Freddie shed his mitts as his buddy Chad raced to a deep sink and turned on the cold water. Freddie put his wrist under the spray. A third co-worker, Barbara, rushed over with a first aid kit.

Freddie closed his eyes while Barbara wrapped his wrist. He let off a string of curses.



The burn stung under the bandage. Freddie cursed every few minutes as he steered the old Ford Escort home. The car, with its whining engine and jolting ride, always seemed on the verge of disintegration. He gripped the wheel with calloused fingers and rough, hairy hands.

He pulled into the apartment complex and parked in an open space. As he pulled his too-tall body out of the too-small car, a black cat, the upstairs neighbor’s ragdoll, who liked to sit on the Websters’ deck rail, darted between the two neighboring cars. A woman in a sweat suit jogged by. The day had begun for most; for him, it had come to an end. The morning chill felt good after the sweat box of the bakery, but his sticky skin and matted hair begged for a shower.

He left the parking lot and crossed the grounds to his building. All the buildings in the complex shared the same storm gray color. Only numbers up to five posted here and there distinguished them.

Freddie yawned and stretched, the veiny muscles on his toned arms flaring before he relaxed. He hustled up a flight of concrete steps to the second floor of building three. Through a door, down a quiet hallway with brown carpeting; finally, he reached 305 and put a key in the lock.

Bacon sizzled. The scent hit him when he entered. In the kitchen he found a pan with four popping strips; some scrambled eggs sat in another pan. Freddie found Sheila in front of the mirror brushing on eye make-up. She’d tied back her dark hair. Her blue eyes had their usual sparkle and a smile replaced Freddie’s frown.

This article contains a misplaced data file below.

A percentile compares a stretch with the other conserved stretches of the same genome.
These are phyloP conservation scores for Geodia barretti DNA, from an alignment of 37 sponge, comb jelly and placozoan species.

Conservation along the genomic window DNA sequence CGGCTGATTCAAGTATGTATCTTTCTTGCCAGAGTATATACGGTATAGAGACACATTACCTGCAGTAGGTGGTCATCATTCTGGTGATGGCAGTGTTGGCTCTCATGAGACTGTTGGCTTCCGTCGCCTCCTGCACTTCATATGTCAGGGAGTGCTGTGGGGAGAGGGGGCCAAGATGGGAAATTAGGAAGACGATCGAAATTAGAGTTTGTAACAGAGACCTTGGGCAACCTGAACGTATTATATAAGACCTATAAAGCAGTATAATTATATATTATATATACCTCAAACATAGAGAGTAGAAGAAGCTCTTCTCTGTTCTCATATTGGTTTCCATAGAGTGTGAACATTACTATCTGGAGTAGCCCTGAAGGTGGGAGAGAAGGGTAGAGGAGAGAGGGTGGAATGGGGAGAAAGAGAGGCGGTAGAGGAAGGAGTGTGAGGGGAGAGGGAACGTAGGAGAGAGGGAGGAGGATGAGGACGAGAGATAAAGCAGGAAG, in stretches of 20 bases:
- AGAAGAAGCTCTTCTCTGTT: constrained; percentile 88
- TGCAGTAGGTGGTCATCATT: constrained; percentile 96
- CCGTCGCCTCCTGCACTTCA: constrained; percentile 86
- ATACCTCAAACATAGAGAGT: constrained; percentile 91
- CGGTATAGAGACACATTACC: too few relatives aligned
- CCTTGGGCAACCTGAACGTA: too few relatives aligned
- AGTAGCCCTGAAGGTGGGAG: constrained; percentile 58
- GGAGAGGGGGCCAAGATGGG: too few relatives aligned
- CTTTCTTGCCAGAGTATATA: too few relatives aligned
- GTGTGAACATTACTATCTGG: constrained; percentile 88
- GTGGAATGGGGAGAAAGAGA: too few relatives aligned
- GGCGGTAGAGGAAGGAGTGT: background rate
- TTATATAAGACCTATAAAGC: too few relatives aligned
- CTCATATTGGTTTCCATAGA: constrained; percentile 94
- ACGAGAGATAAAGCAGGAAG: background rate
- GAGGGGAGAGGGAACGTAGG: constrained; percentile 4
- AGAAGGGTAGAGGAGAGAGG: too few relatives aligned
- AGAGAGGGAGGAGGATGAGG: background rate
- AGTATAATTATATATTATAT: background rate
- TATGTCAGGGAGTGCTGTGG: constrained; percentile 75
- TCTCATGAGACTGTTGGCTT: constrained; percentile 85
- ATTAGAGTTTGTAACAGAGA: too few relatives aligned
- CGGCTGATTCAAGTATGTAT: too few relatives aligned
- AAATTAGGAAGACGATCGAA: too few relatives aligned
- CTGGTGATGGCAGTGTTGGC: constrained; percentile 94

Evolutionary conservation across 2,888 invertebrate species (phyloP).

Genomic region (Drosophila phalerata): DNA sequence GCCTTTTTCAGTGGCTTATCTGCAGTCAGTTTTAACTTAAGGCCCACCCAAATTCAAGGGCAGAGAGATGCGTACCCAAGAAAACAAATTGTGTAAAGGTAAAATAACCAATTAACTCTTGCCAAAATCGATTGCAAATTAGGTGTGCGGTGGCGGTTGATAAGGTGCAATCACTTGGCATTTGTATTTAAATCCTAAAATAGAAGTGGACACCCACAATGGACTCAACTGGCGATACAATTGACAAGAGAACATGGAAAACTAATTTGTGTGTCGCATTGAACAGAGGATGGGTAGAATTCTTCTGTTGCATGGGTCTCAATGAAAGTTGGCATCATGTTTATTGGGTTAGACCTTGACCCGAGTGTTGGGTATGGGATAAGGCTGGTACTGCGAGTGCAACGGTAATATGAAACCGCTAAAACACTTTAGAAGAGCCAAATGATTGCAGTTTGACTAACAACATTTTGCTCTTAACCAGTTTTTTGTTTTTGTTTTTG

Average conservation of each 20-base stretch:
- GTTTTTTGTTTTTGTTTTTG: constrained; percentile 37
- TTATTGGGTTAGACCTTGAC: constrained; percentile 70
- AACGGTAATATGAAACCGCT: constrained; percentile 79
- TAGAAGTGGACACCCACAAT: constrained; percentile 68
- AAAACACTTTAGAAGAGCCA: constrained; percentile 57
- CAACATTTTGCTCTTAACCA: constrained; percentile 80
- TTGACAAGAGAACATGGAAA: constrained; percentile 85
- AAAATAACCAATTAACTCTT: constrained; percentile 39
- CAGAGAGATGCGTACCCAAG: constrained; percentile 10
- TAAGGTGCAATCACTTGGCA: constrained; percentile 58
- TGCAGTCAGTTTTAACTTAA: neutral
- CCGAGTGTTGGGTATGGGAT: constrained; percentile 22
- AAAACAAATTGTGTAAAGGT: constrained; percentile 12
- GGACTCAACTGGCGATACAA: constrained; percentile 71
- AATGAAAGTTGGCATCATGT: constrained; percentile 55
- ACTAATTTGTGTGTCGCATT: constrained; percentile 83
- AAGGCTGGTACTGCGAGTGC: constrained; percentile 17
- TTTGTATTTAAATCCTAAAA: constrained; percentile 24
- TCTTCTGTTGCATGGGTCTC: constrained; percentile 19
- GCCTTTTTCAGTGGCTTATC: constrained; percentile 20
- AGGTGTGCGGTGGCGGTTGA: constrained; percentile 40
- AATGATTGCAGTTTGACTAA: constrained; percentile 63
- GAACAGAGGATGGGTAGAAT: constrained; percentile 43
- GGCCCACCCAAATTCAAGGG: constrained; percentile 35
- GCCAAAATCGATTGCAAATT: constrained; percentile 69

“Hi, sweetie,” Sheila said, and leaned a cheek toward him. He kissed her. She saw the bandage, gasped, grabbed his arm for a closer look. “What happened?”

“Accident, don’t worry about it.”

Her eyes stayed on him a moment. He looked away. “Go eat,” she said. “I’ll be out in a minute.”

Freddie looked at her in the blue and white IHOP uniform, the bulge of her abdomen beginning to show. While being a father held some excitement, the grim financial woes facing him and his bride made it hard to be as carefree and upbeat as he wanted.



Sheila Webster watched her husband go, returned to her face painting. She didn’t see her face in the mirror. She saw Freddie’s frustration, the taut line his mouth formed when he pressed his lips together. He wouldn’t talk. The pile of bills said everything for him.

If Freddie had been chiseled from rock, Sheila had been built with greater care. Soft features, clear skin, scattered freckles, small nose. Nothing in her demeanor suggested that she’d been abandoned at age two and raised in foster homes and had seen plenty of tough times. Their current situation was just another mountain to climb.